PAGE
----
What do you see when you, too, have gazed upon Slávy Dcera?
I am an Američan. Like many Americans who encounter Slovakia, I have fallen in love. I have been hit by Slávy's thunderbolt and have fallen in love with her daughter. I am only a student of Slovakia, a relatively new one at that, and so I do not know if it is culturally appropriate to wear one’s heart on his sleeve, to speak of his heart as if it is a hart (a deer) panting for the brook. Perhaps you have fallen in love like this too, but was it with a country? Now you can see my dilemma.
Such a malady! Such a mladý!
Yes I am in love—with Slovakia. It sounds a bit silly doesn’t it? It’s true though, and when you are in love you want to write poetry, you want to sing about your love as if you were a tipsy reveler. You forego all propriety and want to shake the hand of every person you meet in the cold of winter as if you welcoming the warm bloom of Spring. It is an intoxicating ambrosia. It is love.
But, for a country?
Yes, you are well within your rights to think I’m crazy. If so, you are in good company. Even in America I get puzzled looks when I talk to my friends about Slovakia in this way. Obviously, I want my friends to share in this bouyance of spirit with me. I want them to tell me what they see when they, too, gaze upon Slávy Dcera! So I ask them to look with me. Which is to say, I ask my friends to tell me what they see when they look at Slovakia and their (crushing) replies follow:
Friend 1: “Slovakia? Is that, like, a new brand of vodka or something? Haven’t tried it.”
Friend 2: “Slovakia? Isn’t that a country near Czechoslovakia? Don’t hold me to it, though.”
Friend 3: “Come to think of it, my great-aunt did marry someone from Slovenia.”
Friend 4: “I think we passed through it on our way to Texas last year.”
Friend 5: “Sorry, I’m not that good at geography. Slovakia, is that a Greek island?”
What!? At first, I was confused. How can Americans have almost no knowledge of Slovakia? Maybe you think I asked the wrong friends, or need new ones, but these are well-educated Americans in several different professions. I might as well be asking them about the lost city of Atlantis. Then the sad truth hits me: Slovakia is lost to most Americans.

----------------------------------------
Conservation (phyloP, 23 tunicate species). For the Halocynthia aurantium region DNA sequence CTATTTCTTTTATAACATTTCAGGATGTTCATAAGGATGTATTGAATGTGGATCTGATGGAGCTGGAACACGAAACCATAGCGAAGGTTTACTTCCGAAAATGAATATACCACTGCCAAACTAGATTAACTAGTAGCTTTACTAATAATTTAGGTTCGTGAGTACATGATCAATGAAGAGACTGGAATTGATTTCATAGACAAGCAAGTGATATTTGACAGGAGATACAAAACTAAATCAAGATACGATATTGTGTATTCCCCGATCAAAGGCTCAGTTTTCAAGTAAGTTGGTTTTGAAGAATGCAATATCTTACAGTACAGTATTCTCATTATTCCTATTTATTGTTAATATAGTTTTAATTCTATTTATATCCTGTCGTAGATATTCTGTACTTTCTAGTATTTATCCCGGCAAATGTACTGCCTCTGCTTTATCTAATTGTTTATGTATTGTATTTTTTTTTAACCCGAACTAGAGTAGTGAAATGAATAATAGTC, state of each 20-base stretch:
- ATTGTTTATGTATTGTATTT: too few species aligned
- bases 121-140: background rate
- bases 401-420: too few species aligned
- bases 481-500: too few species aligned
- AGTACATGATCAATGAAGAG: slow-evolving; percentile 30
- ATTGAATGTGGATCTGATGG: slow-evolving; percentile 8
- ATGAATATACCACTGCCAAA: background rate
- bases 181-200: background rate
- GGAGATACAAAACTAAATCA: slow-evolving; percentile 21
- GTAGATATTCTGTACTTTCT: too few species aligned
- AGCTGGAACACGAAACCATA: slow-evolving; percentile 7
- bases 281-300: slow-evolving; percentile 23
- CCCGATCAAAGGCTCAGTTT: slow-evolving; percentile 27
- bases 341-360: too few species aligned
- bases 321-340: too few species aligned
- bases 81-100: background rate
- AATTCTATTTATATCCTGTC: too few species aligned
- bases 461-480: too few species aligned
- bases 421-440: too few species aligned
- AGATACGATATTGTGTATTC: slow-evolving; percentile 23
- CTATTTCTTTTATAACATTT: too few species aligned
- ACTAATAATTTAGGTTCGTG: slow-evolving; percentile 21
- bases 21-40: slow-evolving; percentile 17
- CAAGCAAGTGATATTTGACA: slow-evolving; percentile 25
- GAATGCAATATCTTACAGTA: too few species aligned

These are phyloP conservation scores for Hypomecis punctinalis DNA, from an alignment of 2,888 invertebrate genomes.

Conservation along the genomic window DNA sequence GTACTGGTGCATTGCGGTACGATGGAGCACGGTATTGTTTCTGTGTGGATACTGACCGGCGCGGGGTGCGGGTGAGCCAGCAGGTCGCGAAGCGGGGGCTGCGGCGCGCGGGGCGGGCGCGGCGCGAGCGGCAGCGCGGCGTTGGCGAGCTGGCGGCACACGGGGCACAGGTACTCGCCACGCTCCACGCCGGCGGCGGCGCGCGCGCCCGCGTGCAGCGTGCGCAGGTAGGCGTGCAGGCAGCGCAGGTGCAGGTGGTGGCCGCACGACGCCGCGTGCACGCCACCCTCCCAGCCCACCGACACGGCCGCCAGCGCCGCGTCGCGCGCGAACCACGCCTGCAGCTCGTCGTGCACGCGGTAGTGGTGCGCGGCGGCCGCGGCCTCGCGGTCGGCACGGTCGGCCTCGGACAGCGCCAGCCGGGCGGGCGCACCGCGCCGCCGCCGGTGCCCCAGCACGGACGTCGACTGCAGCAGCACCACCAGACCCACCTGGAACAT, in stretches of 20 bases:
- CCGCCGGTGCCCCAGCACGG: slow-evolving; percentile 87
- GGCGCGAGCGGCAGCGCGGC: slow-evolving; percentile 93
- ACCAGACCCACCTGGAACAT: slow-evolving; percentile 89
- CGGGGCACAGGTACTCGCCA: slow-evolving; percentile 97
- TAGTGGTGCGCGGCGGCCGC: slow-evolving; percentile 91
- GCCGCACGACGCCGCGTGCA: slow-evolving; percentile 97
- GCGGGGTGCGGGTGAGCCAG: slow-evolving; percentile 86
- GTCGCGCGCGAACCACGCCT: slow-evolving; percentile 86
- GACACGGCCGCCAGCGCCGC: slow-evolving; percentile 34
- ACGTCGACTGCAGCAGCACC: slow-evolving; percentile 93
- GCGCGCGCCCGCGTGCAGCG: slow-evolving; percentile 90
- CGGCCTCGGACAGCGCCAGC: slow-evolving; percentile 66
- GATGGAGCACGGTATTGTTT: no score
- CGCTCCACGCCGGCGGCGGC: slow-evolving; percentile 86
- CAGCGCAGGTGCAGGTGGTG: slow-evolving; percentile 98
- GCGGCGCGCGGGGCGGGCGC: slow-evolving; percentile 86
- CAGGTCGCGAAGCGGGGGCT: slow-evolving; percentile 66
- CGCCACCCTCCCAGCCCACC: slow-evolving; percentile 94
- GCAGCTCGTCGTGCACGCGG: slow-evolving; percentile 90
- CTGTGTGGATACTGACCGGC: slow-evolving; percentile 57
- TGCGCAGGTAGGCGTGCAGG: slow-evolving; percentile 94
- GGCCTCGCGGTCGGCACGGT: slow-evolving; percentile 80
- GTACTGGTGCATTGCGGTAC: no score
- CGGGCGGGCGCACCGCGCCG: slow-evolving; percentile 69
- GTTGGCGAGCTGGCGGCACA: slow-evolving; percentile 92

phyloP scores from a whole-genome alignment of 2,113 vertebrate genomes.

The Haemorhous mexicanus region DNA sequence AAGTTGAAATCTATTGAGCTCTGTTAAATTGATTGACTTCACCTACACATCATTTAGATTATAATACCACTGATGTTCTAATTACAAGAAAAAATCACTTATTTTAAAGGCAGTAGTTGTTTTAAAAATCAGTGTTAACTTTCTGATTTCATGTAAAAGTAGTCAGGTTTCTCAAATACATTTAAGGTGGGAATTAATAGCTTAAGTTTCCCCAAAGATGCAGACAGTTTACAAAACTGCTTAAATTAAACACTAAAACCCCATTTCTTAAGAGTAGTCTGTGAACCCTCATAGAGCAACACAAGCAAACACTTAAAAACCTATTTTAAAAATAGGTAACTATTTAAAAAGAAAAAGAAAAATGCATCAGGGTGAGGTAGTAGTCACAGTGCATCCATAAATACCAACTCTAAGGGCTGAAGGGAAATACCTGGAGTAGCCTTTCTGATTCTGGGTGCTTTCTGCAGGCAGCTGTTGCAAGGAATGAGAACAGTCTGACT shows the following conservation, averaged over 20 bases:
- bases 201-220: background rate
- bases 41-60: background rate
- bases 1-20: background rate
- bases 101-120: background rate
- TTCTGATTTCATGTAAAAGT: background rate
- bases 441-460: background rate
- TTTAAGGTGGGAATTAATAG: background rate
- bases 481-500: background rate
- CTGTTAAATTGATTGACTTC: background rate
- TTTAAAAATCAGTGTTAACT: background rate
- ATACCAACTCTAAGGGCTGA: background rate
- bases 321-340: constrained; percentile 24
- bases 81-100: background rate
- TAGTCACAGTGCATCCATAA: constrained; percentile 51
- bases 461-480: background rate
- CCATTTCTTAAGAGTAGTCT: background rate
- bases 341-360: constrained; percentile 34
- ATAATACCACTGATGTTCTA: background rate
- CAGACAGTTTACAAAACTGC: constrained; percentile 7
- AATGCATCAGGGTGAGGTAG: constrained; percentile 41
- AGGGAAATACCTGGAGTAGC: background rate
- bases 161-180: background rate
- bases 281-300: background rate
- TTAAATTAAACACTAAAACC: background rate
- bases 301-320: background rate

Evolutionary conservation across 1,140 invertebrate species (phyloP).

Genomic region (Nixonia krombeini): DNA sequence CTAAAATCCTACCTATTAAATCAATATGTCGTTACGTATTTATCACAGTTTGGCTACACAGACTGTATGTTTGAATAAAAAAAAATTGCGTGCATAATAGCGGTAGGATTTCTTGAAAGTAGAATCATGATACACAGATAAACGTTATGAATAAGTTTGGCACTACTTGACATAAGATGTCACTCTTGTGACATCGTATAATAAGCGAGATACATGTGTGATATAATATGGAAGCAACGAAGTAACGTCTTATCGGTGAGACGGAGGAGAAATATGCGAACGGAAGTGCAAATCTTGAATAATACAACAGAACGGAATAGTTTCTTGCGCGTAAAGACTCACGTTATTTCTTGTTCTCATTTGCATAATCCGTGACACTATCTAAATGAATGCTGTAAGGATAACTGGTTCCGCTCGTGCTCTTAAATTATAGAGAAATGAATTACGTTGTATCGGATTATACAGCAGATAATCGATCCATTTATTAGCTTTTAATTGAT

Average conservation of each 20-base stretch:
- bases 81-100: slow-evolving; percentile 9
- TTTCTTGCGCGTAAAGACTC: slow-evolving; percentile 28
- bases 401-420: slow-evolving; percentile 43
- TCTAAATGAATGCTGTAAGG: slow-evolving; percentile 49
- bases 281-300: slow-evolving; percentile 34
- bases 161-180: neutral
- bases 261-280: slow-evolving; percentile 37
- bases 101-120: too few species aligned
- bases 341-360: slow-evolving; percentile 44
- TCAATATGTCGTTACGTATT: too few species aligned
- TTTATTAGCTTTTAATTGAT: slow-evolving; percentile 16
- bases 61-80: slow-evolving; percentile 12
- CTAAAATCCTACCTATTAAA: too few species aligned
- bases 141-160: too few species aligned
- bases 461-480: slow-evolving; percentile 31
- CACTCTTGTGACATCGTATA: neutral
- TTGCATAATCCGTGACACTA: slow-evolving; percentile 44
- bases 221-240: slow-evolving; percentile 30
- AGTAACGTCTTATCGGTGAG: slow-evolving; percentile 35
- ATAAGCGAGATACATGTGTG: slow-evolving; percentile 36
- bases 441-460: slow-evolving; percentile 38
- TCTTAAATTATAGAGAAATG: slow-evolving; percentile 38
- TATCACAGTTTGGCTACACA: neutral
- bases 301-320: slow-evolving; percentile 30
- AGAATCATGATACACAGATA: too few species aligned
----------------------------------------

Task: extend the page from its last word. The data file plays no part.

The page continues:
This troubles me, and I think I am in good company. It was troubling to Ján Kollár too. Kollár, the great, Slovak literary giant of the nineteenth century was also in love with Slávy Dcera. Kollár shares his fear that, in his day, he asked, would the Slavic people and culture disappear entierly from Europe? In Pŕedzpév, the forward to his great work, Slávy Dcera, Kollár shares his love and this fear. I am sure that Kollár wrote poetry, the universal language of love, to express his deep affection for Mína, Slávy Dcera. Thankfully, his fears were not realized. Kollár would be pleased to see that Slovak (and Slavic) culture not only survived but is thriving in Europe, and his Mína, (the subject of Slávy Dcera and the personification of all that is beautiful in slavic culture), still captures the heart of anyone who would but look.
The problem with Americans, speaking as an American, is that we have lost out ability to look.
That said, let me turn the tables. In future blogs I will explain how I travel to Slovakia each week and visit a new town. For now it is enough to say that I do travel to a new town each week. I come to these towns as a man in love. And as I travel I meet and get to know many people throughout Slovakia, the question I bring with me is, what does Slávy Dcera think of me? How do people in Slovakia see Americans? Once again, all I had to do was ask. I asked the people I meet in Slovakia to share with me what they think about Americans? I urged each one to be honest and their (crushing) replies follow:
Friend 1: “In American, you go to work, go home to dinner, get a beer and watch sport all night.”
Friend 2: “I think everyone is rich in America. That cannot be true, but that’s what I think.”
Friend 3: “Everyone goes to Starbuck’s. I wish we had Starbuck’s.”
Friend 4: “In American, democracy works. Here, it’s a different story.”
Friend 5: “Jobs in America are as easy to get as picking apples from a tree. Not here.”
What?! As an American, I try to assure my Slovak friends this is not the America I know. I try to explain this but to little avail. In fact, I speak more enthusiastically about my love of Slovakia and here, too, I get puzzled looks. My Slovak friends point out to me the stark, socialist architecture; they remind me of the unemployment rate, the fight against corruption, and other social struggles. Maybe Kollár is more contemporary than I had first thought. An acquaintance of mine, a professor in Bratislava, explained Kollár’s Slávy Dcera, the ideal of Mína, in this way: “do not call the place you live your holy homeland, the right homeland is in your heart, and from that place nobody can steal it from you, or conquer it, beat it out of you, or defeat it.”
Ah, now this is poetry!
Perhaps I am in love with Slovakia, with Slávy Dcera, precisely because my heart needs to hear these words and I see it everywhere in the collective spirit of Slovakia. Do you still see it too? You know, we do not have ethnic culture in America. While we are an extraordinary melting pot of cultures, the price we pay in America is that we do not have one ourselves. How can a heart not feel the weight of such loneliness? So I am led to believe that each of us, the American and the Slovak, need Slávy Dcera more than ever, for the sake of both of our cultures. To Ján Kollár, Mína remains the mirror of all that is beautiful in Slavic culture to Slovak people. To my heart at least, Mína is Slovakia, and the mirror of all (almost all) that is beautiful in life. May we each, Slovak and American, never tire of seeking Slávy Dcera.
Jeffery Sparks | Kansas (USA)
(And thank you Daniel Hevier for your Inspiration)!